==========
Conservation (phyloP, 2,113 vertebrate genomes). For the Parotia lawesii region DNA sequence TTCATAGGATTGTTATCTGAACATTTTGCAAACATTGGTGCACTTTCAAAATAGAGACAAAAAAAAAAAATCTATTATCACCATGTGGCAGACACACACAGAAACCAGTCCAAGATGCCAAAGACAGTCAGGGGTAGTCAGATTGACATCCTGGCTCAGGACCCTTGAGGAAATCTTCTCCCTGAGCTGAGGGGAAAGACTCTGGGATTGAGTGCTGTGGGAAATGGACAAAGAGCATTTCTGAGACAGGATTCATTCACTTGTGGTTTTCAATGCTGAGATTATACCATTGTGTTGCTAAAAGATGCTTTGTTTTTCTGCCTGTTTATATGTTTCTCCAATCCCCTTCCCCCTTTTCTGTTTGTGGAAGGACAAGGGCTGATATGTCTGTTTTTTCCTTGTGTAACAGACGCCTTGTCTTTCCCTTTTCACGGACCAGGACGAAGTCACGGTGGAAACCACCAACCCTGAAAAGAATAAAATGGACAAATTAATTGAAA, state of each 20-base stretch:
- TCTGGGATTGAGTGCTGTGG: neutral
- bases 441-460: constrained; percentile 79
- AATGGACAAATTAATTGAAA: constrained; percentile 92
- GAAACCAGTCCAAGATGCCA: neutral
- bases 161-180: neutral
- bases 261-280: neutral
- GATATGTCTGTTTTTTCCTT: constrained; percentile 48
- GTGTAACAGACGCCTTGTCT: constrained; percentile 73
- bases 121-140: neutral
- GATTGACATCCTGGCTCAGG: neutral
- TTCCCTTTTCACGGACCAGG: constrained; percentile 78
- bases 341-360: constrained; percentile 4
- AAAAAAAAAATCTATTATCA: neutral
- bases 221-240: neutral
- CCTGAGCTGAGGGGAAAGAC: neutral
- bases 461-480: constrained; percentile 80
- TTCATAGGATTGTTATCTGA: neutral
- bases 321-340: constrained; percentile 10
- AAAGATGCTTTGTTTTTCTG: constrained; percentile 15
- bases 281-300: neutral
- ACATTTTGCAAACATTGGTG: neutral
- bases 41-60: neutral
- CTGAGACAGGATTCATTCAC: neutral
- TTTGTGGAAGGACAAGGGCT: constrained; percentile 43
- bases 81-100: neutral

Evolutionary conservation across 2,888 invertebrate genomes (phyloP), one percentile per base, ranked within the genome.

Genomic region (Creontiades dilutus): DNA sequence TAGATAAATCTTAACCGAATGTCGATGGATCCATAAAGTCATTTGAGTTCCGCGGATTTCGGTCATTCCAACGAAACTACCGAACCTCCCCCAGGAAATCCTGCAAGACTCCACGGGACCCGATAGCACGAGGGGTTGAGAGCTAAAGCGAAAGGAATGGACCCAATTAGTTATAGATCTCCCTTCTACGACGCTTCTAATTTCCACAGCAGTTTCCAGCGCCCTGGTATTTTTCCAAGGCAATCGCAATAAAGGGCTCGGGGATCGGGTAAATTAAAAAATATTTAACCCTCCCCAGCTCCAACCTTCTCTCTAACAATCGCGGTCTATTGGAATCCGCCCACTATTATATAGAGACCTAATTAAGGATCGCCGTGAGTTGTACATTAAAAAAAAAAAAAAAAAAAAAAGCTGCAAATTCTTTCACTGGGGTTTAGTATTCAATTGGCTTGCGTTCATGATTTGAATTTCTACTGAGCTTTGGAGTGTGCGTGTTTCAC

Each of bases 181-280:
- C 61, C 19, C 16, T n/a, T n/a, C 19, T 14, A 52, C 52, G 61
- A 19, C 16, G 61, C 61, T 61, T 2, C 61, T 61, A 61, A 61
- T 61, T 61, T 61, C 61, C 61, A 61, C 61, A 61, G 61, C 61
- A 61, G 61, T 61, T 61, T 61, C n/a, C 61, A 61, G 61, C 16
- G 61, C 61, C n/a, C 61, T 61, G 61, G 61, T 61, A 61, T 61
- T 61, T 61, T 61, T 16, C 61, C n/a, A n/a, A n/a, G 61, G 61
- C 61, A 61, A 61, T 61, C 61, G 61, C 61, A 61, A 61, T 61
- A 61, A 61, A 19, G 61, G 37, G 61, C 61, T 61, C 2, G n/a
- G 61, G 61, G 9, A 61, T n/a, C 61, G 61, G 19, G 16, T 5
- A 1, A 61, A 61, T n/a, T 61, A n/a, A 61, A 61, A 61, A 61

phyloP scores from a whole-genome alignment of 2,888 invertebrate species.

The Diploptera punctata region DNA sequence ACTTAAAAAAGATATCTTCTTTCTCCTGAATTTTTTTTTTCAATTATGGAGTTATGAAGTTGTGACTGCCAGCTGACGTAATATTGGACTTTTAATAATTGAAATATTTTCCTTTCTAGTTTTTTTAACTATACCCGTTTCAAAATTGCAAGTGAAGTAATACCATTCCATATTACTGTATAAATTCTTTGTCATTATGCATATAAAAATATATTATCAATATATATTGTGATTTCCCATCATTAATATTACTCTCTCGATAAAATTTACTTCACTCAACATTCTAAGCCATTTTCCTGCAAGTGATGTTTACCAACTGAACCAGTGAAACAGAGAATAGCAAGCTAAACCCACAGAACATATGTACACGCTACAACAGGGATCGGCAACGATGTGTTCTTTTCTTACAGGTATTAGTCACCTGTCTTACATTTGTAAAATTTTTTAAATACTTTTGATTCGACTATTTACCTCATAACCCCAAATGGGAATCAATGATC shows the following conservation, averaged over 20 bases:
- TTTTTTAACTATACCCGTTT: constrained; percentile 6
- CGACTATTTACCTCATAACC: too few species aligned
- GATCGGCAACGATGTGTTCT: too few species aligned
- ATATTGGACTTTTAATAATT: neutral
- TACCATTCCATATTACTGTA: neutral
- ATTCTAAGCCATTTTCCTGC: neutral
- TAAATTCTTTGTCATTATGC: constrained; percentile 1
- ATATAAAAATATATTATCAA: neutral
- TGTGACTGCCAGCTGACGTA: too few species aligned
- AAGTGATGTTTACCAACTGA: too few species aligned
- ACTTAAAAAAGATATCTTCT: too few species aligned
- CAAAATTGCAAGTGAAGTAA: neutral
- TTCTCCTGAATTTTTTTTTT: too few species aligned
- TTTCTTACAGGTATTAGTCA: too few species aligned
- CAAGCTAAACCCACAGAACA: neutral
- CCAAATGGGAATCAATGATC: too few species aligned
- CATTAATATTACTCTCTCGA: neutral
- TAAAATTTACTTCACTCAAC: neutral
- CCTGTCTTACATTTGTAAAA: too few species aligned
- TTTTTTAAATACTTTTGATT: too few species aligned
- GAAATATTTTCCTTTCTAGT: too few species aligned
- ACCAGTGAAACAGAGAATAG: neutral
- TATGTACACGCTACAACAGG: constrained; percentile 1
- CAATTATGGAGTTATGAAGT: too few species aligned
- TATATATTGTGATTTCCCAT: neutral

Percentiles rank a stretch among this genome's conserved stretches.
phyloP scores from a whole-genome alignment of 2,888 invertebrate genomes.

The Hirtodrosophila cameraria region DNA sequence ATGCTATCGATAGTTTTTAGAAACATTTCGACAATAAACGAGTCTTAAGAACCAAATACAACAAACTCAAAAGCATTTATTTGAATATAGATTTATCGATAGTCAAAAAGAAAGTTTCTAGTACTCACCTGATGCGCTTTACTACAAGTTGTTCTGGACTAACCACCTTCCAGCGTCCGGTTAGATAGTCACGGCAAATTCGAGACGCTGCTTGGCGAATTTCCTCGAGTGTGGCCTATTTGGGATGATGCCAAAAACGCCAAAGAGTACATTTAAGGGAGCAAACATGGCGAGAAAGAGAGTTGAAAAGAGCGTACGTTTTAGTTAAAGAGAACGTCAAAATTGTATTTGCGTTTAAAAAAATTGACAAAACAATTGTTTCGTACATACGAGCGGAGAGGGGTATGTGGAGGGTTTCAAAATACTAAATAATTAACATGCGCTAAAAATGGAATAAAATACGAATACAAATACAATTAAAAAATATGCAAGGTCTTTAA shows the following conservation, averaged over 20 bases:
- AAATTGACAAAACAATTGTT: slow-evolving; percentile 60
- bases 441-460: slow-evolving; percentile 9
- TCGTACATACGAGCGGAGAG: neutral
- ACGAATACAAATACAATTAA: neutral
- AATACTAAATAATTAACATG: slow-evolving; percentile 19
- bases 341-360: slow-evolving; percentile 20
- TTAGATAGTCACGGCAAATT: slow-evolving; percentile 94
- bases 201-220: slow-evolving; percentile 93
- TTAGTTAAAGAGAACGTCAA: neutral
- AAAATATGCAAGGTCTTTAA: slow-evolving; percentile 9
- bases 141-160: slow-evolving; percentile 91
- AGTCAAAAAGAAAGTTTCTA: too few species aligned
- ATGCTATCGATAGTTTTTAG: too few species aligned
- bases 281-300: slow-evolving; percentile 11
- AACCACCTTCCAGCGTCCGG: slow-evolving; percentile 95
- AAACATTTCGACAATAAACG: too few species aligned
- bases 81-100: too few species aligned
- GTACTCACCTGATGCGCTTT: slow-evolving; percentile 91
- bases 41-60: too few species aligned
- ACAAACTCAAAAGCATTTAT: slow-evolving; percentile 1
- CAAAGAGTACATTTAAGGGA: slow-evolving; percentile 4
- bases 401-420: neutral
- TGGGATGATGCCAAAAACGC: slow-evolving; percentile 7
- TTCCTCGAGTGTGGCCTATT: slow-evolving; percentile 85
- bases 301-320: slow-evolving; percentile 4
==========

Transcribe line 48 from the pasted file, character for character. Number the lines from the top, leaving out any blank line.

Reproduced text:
- TAAATTCTTTGTCATTATGC: constrained; percentile 1